Blight strategies have become increasingly complex over the past decade or so. CPM looks at the latest changes in the blight population and how best to design blight programmes in light of them.

 In some situations it can be easier to plan backwards from desiccation.

By Lucy de la Pasture and Rob Jones

News that another previously undetected strain of late blight (Phytophthora infestans) has been confirmed in Great Britain will surprise few. Fortunately, 41_A2 has so far only been found in a crop of Maris Piper grown in Fife but on the balance of probabilities, it’s unlikely to be an isolated case.

That’s the view of Nick Winmill, Agrii head of potato technical and development. But its presence raises some interesting questions and one of the most confounding is how did the new strain get there? It’s a pertinent question given that the UK has not allowed seed imports for the past two years, he says.

There are several possibilities, but some are more plausible than others, notes Nick. “It may have been carried on the wind but at 700km against the mainly prevailing airflow, I believe this is unlikely to be the reason. A more plausible explanation would be that it has either been here for several years undetected – it was first detected in Denmark in 2013 – or that it spread from another host, perhaps tomato. Either way, once here these strains tend to stay.”

So what do we know about 41_A2 and does it have characteristics that set it apart from other strains? Perhaps more importantly, should growers be concerned? The short answer is that enough is known about 41_A2 to take it seriously but there’s no reason to be despondent, believes Nick.

“Research suggests it’s highly aggressive and we know from work in Estonia that it has exhibited some insensitivity to fluazinam. Work in Denmark suggests a shorter latent period, meaning it can cycle between sporulations more quickly than other more established strains. The consequence of this is yet another reminder of the need to be vigilant to the threat facing crops,” he says.

Results of the blight samples submitted by blight scouts reveal how the blight population is becoming highly regionalised. While this is perhaps a reflection of how the advice to growers on crop protection varies across the country, it could also be a function of how conditions at a local level influence disease spread. In Wales, for example, there’s a high incidence of the fluazinam-insensitive strain 37_A2, while in England 36_A2 accounted for 40% of samples in 2021.

The 36_A2 strain is less well established in Scotland, where 6_A1 dominates – accounting for 30% of cases tested. Another strain, 8_A1, has become more prevalent in Scotland in recent years and was found in 15% of samples in 2021, but it’s rarely seen elsewhere in Great Britain.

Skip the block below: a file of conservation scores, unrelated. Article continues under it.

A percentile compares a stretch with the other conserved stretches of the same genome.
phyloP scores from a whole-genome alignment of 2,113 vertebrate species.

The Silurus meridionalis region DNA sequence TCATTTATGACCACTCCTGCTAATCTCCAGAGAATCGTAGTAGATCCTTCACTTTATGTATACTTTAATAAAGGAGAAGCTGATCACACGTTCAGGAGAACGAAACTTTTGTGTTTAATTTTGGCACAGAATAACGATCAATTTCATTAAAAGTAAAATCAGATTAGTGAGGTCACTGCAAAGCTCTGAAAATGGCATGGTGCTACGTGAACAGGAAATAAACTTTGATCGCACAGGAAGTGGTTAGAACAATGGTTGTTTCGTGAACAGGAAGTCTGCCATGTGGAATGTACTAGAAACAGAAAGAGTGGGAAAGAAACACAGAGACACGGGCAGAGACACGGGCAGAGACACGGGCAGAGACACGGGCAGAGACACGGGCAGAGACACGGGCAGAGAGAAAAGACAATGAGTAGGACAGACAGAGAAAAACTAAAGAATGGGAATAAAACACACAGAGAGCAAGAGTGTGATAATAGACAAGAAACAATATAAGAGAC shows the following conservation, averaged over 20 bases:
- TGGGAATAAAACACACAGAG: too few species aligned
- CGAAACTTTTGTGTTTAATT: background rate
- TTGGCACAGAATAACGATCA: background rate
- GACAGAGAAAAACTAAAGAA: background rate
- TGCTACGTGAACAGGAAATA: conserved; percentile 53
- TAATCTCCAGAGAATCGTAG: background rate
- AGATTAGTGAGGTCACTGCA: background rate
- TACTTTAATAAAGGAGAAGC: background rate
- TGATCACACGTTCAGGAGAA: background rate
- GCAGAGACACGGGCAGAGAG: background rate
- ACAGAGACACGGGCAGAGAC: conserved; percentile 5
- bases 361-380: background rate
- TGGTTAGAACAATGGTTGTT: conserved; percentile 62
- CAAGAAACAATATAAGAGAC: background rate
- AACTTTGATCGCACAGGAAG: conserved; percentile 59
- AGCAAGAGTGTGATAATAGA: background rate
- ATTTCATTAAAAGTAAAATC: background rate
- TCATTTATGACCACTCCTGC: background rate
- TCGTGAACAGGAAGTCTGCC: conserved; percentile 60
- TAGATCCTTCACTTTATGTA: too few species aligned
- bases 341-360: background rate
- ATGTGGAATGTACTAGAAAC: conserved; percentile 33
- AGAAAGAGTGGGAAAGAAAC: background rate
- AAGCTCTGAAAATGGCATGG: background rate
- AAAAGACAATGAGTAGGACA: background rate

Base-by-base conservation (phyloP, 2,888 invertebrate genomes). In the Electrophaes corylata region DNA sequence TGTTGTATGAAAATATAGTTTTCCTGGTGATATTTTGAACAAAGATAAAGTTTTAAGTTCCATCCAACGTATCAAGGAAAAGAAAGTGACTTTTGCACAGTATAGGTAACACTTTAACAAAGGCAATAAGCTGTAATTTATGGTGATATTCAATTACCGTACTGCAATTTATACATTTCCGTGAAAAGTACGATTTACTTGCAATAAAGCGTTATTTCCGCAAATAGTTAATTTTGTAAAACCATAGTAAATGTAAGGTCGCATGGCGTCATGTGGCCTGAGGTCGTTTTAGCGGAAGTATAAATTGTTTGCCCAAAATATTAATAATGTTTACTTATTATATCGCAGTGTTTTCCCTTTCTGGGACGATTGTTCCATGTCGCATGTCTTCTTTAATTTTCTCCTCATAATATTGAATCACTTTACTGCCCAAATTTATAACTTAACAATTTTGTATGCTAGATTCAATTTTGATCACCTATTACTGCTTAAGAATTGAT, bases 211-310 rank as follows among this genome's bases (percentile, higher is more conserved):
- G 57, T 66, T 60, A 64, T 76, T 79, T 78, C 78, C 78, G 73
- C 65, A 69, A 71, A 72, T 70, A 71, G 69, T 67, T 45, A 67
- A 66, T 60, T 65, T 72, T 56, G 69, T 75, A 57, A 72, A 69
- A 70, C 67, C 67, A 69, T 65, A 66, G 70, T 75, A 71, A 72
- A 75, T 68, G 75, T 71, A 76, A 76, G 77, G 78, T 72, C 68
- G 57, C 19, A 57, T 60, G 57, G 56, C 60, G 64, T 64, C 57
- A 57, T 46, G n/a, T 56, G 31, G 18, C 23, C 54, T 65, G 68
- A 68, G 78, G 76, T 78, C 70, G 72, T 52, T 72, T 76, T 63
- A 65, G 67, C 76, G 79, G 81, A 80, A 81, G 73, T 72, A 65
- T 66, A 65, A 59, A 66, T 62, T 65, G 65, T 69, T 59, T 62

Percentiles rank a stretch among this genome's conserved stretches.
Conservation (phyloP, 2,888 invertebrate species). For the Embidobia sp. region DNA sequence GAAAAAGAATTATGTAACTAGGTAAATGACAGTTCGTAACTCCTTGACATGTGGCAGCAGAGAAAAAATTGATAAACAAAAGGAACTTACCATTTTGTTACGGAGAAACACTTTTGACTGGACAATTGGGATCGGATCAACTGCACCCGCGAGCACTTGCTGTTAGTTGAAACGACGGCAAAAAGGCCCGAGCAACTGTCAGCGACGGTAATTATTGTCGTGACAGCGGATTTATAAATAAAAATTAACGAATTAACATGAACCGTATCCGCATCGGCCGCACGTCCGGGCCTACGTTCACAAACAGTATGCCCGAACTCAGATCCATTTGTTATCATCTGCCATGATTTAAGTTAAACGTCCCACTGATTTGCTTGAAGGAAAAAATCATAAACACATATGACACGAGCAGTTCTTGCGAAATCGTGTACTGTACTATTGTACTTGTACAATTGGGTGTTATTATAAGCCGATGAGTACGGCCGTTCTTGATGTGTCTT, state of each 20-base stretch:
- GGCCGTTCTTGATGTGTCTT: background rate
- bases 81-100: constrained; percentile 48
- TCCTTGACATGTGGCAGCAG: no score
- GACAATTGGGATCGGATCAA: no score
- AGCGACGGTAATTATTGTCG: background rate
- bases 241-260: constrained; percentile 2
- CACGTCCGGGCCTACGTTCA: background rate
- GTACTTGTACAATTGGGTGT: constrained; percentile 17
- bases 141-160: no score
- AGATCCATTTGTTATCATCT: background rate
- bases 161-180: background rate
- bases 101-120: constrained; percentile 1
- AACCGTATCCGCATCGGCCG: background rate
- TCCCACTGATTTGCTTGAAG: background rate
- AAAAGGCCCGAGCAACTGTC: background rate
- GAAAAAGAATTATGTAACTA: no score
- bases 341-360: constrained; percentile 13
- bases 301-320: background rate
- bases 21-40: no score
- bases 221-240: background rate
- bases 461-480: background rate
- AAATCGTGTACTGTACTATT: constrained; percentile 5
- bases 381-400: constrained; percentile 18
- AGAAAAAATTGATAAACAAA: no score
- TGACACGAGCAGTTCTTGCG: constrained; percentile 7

“The results are most valuable when viewed through the prism of the limited fungicide choice,” says Nick.

“We know 36_A2, and to a lesser extent 37_A2, can sporulate at lower temperatures than either 13_A2 or 6_A1. The reason neither of these strains have established successfully in Scotland is a mystery.”

The shorter latent period of 36_A2, which is now an old foe, and most recently 41_A2 presents another challenge, says Nick. “How can we maintain protection between irrigation passes at times of high risk to crops?”

That’s when looking back can provide lessons for the coming season, he says. In 2021, the period of high pressure in July, especially in the south and east of England, highlighted the capacity of modern strains – in this case 36_A2 – to inflict considerable damage in only a short period of time, he says.

It’s the fitness advantage these strains demonstrate that’s changing the way crop protection strategies are delivered, believes Nick. His advice to growers is to plan for the worst but hope for something far less devastating.

“In some situations it can be easier to plan backwards from desiccation. This way crops can be adequately protected, and programmes comply with resistance management guidelines.

“At the basic level, the main development (with the evolution of the blight pathogern) is that crops come under pressure at lower temperatures than in the past. This means keeping an eye on temperatures and being ready to start earlier than might have been the case just five or so years ago.”

If this were the only development it probably wouldn’t be much of a problem but add in a latent period of less than four days and the complexity becomes clear. How growers schedule irrigation and spray timings to fit around blight spraying presents a problem,” he says.